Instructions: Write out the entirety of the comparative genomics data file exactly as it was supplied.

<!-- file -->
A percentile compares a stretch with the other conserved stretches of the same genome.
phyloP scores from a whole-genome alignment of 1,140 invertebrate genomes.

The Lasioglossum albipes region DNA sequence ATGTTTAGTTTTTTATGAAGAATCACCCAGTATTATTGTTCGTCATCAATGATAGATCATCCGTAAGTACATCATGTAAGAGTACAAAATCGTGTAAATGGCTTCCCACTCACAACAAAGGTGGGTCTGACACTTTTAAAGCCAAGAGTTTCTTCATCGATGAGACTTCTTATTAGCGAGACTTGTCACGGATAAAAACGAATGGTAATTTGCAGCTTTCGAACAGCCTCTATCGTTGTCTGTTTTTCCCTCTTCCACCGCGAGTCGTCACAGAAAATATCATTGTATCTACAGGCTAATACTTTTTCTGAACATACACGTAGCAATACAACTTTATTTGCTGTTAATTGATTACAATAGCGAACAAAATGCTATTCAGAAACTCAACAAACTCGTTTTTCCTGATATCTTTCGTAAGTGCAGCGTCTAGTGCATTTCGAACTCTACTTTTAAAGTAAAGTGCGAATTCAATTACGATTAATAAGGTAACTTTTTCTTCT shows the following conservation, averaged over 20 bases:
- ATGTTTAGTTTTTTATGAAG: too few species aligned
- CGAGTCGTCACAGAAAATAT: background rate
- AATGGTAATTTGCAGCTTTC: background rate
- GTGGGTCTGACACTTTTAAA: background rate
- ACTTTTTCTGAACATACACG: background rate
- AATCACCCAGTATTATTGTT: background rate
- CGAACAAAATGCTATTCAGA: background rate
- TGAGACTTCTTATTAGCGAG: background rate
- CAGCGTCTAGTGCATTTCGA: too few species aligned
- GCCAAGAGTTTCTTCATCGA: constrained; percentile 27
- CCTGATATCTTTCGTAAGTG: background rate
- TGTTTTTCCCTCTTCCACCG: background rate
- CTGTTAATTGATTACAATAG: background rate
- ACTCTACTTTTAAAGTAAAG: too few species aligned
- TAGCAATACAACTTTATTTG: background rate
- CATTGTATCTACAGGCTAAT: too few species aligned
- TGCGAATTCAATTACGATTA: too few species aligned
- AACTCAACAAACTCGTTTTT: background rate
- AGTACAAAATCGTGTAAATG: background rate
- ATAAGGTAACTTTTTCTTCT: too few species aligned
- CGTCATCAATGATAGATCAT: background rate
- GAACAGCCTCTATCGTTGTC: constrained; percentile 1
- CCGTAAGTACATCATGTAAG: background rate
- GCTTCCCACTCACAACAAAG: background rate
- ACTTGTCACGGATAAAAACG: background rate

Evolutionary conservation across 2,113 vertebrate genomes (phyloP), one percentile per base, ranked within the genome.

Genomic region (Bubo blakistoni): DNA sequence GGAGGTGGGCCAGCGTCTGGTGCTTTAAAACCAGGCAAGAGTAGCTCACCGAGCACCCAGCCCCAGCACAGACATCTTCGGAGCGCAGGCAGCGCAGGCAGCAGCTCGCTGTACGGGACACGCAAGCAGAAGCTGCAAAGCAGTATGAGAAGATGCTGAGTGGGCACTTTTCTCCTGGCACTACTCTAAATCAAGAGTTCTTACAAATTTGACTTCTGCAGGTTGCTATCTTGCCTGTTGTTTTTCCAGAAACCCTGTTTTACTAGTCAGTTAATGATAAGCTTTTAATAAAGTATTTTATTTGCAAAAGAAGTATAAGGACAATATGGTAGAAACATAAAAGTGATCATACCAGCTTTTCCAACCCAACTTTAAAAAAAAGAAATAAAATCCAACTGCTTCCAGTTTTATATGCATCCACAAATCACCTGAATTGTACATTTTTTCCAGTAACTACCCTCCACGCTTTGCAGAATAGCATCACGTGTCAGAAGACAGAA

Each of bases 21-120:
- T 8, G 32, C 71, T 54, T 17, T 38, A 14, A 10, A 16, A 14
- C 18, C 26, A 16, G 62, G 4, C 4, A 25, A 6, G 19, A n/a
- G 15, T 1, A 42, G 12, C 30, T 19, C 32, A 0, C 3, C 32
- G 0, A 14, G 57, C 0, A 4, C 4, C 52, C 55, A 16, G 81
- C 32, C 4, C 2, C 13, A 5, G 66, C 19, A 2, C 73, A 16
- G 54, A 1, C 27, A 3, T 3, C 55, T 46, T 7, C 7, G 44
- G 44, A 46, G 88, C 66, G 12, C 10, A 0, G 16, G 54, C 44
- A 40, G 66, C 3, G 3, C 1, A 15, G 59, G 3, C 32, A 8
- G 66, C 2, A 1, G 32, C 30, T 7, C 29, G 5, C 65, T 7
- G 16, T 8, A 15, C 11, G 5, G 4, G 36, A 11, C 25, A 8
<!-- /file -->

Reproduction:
A percentile compares a stretch with the other conserved stretches of the same genome.
phyloP scores from a whole-genome alignment of 1,140 invertebrate genomes.

The Lasioglossum albipes region DNA sequence ATGTTTAGTTTTTTATGAAGAATCACCCAGTATTATTGTTCGTCATCAATGATAGATCATCCGTAAGTACATCATGTAAGAGTACAAAATCGTGTAAATGGCTTCCCACTCACAACAAAGGTGGGTCTGACACTTTTAAAGCCAAGAGTTTCTTCATCGATGAGACTTCTTATTAGCGAGACTTGTCACGGATAAAAACGAATGGTAATTTGCAGCTTTCGAACAGCCTCTATCGTTGTCTGTTTTTCCCTCTTCCACCGCGAGTCGTCACAGAAAATATCATTGTATCTACAGGCTAATACTTTTTCTGAACATACACGTAGCAATACAACTTTATTTGCTGTTAATTGATTACAATAGCGAACAAAATGCTATTCAGAAACTCAACAAACTCGTTTTTCCTGATATCTTTCGTAAGTGCAGCGTCTAGTGCATTTCGAACTCTACTTTTAAAGTAAAGTGCGAATTCAATTACGATTAATAAGGTAACTTTTTCTTCT shows the following conservation, averaged over 20 bases:
- ATGTTTAGTTTTTTATGAAG: too few species aligned
- CGAGTCGTCACAGAAAATAT: background rate
- AATGGTAATTTGCAGCTTTC: background rate
- GTGGGTCTGACACTTTTAAA: background rate
- ACTTTTTCTGAACATACACG: background rate
- AATCACCCAGTATTATTGTT: background rate
- CGAACAAAATGCTATTCAGA: background rate
- TGAGACTTCTTATTAGCGAG: background rate
- CAGCGTCTAGTGCATTTCGA: too few species aligned
- GCCAAGAGTTTCTTCATCGA: constrained; percentile 27
- CCTGATATCTTTCGTAAGTG: background rate
- TGTTTTTCCCTCTTCCACCG: background rate
- CTGTTAATTGATTACAATAG: background rate
- ACTCTACTTTTAAAGTAAAG: too few species aligned
- TAGCAATACAACTTTATTTG: background rate
- CATTGTATCTACAGGCTAAT: too few species aligned
- TGCGAATTCAATTACGATTA: too few species aligned
- AACTCAACAAACTCGTTTTT: background rate
- AGTACAAAATCGTGTAAATG: background rate
- ATAAGGTAACTTTTTCTTCT: too few species aligned
- CGTCATCAATGATAGATCAT: background rate
- GAACAGCCTCTATCGTTGTC: constrained; percentile 1
- CCGTAAGTACATCATGTAAG: background rate
- GCTTCCCACTCACAACAAAG: background rate
- ACTTGTCACGGATAAAAACG: background rate

Evolutionary conservation across 2,113 vertebrate genomes (phyloP), one percentile per base, ranked within the genome.

Genomic region (Bubo blakistoni): DNA sequence GGAGGTGGGCCAGCGTCTGGTGCTTTAAAACCAGGCAAGAGTAGCTCACCGAGCACCCAGCCCCAGCACAGACATCTTCGGAGCGCAGGCAGCGCAGGCAGCAGCTCGCTGTACGGGACACGCAAGCAGAAGCTGCAAAGCAGTATGAGAAGATGCTGAGTGGGCACTTTTCTCCTGGCACTACTCTAAATCAAGAGTTCTTACAAATTTGACTTCTGCAGGTTGCTATCTTGCCTGTTGTTTTTCCAGAAACCCTGTTTTACTAGTCAGTTAATGATAAGCTTTTAATAAAGTATTTTATTTGCAAAAGAAGTATAAGGACAATATGGTAGAAACATAAAAGTGATCATACCAGCTTTTCCAACCCAACTTTAAAAAAAAGAAATAAAATCCAACTGCTTCCAGTTTTATATGCATCCACAAATCACCTGAATTGTACATTTTTTCCAGTAACTACCCTCCACGCTTTGCAGAATAGCATCACGTGTCAGAAGACAGAA

Each of bases 21-120:
- T 8, G 32, C 71, T 54, T 17, T 38, A 14, A 10, A 16, A 14
- C 18, C 26, A 16, G 62, G 4, C 4, A 25, A 6, G 19, A n/a
- G 15, T 1, A 42, G 12, C 30, T 19, C 32, A 0, C 3, C 32
- G 0, A 14, G 57, C 0, A 4, C 4, C 52, C 55, A 16, G 81
- C 32, C 4, C 2, C 13, A 5, G 66, C 19, A 2, C 73, A 16
- G 54, A 1, C 27, A 3, T 3, C 55, T 46, T 7, C 7, G 44
- G 44, A 46, G 88, C 66, G 12, C 10, A 0, G 16, G 54, C 44
- A 40, G 66, C 3, G 3, C 1, A 15, G 59, G 3, C 32, A 8
- G 66, C 2, A 1, G 32, C 30, T 7, C 29, G 5, C 65, T 7
- G 16, T 8, A 15, C 11, G 5, G 4, G 36, A 11, C 25, A 8